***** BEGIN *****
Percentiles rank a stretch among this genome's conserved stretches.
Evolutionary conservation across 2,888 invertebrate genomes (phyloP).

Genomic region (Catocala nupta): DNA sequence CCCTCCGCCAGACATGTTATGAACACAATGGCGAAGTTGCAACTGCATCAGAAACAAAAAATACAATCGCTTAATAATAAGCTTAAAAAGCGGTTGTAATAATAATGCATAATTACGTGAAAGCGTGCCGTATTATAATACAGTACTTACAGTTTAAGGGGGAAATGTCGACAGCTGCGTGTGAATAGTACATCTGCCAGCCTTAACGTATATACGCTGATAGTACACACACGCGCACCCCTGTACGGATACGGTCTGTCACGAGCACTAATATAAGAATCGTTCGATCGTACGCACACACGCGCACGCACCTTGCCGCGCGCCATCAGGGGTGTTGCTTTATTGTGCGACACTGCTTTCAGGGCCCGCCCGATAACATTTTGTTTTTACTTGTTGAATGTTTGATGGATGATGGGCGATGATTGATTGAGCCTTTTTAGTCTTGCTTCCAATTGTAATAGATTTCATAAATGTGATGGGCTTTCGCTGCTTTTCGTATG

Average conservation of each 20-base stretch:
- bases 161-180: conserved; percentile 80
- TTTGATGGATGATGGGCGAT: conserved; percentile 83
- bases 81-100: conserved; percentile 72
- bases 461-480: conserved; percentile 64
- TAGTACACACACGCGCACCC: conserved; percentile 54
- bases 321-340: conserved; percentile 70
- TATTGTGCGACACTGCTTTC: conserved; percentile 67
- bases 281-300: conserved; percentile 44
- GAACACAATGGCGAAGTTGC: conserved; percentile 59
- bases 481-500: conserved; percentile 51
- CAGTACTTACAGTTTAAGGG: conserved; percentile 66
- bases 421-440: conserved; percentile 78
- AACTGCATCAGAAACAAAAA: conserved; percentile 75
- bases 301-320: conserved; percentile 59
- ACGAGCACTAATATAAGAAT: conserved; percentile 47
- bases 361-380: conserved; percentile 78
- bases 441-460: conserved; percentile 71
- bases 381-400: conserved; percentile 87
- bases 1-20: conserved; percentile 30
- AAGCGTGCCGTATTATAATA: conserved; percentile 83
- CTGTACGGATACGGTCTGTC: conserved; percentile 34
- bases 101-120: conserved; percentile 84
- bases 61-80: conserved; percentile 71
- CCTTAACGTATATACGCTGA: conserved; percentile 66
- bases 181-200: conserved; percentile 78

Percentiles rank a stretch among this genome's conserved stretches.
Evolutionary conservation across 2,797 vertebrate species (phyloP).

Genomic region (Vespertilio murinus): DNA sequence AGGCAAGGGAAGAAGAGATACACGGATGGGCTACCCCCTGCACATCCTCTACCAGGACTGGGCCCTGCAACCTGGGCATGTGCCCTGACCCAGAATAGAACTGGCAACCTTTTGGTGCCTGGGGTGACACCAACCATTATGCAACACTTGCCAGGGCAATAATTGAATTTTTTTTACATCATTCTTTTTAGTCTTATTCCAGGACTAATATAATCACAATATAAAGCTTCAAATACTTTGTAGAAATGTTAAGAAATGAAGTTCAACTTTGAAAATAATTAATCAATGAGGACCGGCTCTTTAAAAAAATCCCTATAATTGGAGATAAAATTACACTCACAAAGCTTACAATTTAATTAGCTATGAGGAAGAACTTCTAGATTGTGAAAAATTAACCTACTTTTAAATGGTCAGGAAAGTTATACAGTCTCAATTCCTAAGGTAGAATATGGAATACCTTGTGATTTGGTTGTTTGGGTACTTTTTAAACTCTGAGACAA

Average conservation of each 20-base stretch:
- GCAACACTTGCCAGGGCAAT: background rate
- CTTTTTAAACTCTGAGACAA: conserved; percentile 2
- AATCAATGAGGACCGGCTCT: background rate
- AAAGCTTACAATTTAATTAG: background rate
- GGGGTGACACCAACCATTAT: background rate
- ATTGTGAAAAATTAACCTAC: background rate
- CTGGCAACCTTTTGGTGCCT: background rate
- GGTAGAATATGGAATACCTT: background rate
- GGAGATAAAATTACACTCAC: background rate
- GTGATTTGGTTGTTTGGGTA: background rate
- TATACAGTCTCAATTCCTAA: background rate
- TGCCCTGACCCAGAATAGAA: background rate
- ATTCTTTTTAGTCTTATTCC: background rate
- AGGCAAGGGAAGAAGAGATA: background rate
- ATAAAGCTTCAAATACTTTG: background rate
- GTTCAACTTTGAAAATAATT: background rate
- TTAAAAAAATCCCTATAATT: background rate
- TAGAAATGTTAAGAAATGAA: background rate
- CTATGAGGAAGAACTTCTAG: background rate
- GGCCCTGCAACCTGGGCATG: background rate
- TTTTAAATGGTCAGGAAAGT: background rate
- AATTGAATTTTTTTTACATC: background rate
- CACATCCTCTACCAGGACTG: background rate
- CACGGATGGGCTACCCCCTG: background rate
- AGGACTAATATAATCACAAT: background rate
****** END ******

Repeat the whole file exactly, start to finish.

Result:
Percentiles rank a stretch among this genome's conserved stretches.
Evolutionary conservation across 2,888 invertebrate genomes (phyloP).

Genomic region (Catocala nupta): DNA sequence CCCTCCGCCAGACATGTTATGAACACAATGGCGAAGTTGCAACTGCATCAGAAACAAAAAATACAATCGCTTAATAATAAGCTTAAAAAGCGGTTGTAATAATAATGCATAATTACGTGAAAGCGTGCCGTATTATAATACAGTACTTACAGTTTAAGGGGGAAATGTCGACAGCTGCGTGTGAATAGTACATCTGCCAGCCTTAACGTATATACGCTGATAGTACACACACGCGCACCCCTGTACGGATACGGTCTGTCACGAGCACTAATATAAGAATCGTTCGATCGTACGCACACACGCGCACGCACCTTGCCGCGCGCCATCAGGGGTGTTGCTTTATTGTGCGACACTGCTTTCAGGGCCCGCCCGATAACATTTTGTTTTTACTTGTTGAATGTTTGATGGATGATGGGCGATGATTGATTGAGCCTTTTTAGTCTTGCTTCCAATTGTAATAGATTTCATAAATGTGATGGGCTTTCGCTGCTTTTCGTATG

Average conservation of each 20-base stretch:
- bases 161-180: conserved; percentile 80
- TTTGATGGATGATGGGCGAT: conserved; percentile 83
- bases 81-100: conserved; percentile 72
- bases 461-480: conserved; percentile 64
- TAGTACACACACGCGCACCC: conserved; percentile 54
- bases 321-340: conserved; percentile 70
- TATTGTGCGACACTGCTTTC: conserved; percentile 67
- bases 281-300: conserved; percentile 44
- GAACACAATGGCGAAGTTGC: conserved; percentile 59
- bases 481-500: conserved; percentile 51
- CAGTACTTACAGTTTAAGGG: conserved; percentile 66
- bases 421-440: conserved; percentile 78
- AACTGCATCAGAAACAAAAA: conserved; percentile 75
- bases 301-320: conserved; percentile 59
- ACGAGCACTAATATAAGAAT: conserved; percentile 47
- bases 361-380: conserved; percentile 78
- bases 441-460: conserved; percentile 71
- bases 381-400: conserved; percentile 87
- bases 1-20: conserved; percentile 30
- AAGCGTGCCGTATTATAATA: conserved; percentile 83
- CTGTACGGATACGGTCTGTC: conserved; percentile 34
- bases 101-120: conserved; percentile 84
- bases 61-80: conserved; percentile 71
- CCTTAACGTATATACGCTGA: conserved; percentile 66
- bases 181-200: conserved; percentile 78

Percentiles rank a stretch among this genome's conserved stretches.
Evolutionary conservation across 2,797 vertebrate species (phyloP).

Genomic region (Vespertilio murinus): DNA sequence AGGCAAGGGAAGAAGAGATACACGGATGGGCTACCCCCTGCACATCCTCTACCAGGACTGGGCCCTGCAACCTGGGCATGTGCCCTGACCCAGAATAGAACTGGCAACCTTTTGGTGCCTGGGGTGACACCAACCATTATGCAACACTTGCCAGGGCAATAATTGAATTTTTTTTACATCATTCTTTTTAGTCTTATTCCAGGACTAATATAATCACAATATAAAGCTTCAAATACTTTGTAGAAATGTTAAGAAATGAAGTTCAACTTTGAAAATAATTAATCAATGAGGACCGGCTCTTTAAAAAAATCCCTATAATTGGAGATAAAATTACACTCACAAAGCTTACAATTTAATTAGCTATGAGGAAGAACTTCTAGATTGTGAAAAATTAACCTACTTTTAAATGGTCAGGAAAGTTATACAGTCTCAATTCCTAAGGTAGAATATGGAATACCTTGTGATTTGGTTGTTTGGGTACTTTTTAAACTCTGAGACAA

Average conservation of each 20-base stretch:
- GCAACACTTGCCAGGGCAAT: background rate
- CTTTTTAAACTCTGAGACAA: conserved; percentile 2
- AATCAATGAGGACCGGCTCT: background rate
- AAAGCTTACAATTTAATTAG: background rate
- GGGGTGACACCAACCATTAT: background rate
- ATTGTGAAAAATTAACCTAC: background rate
- CTGGCAACCTTTTGGTGCCT: background rate
- GGTAGAATATGGAATACCTT: background rate
- GGAGATAAAATTACACTCAC: background rate
- GTGATTTGGTTGTTTGGGTA: background rate
- TATACAGTCTCAATTCCTAA: background rate
- TGCCCTGACCCAGAATAGAA: background rate
- ATTCTTTTTAGTCTTATTCC: background rate
- AGGCAAGGGAAGAAGAGATA: background rate
- ATAAAGCTTCAAATACTTTG: background rate
- GTTCAACTTTGAAAATAATT: background rate
- TTAAAAAAATCCCTATAATT: background rate
- TAGAAATGTTAAGAAATGAA: background rate
- CTATGAGGAAGAACTTCTAG: background rate
- GGCCCTGCAACCTGGGCATG: background rate
- TTTTAAATGGTCAGGAAAGT: background rate
- AATTGAATTTTTTTTACATC: background rate
- CACATCCTCTACCAGGACTG: background rate
- CACGGATGGGCTACCCCCTG: background rate
- AGGACTAATATAATCACAAT: background rate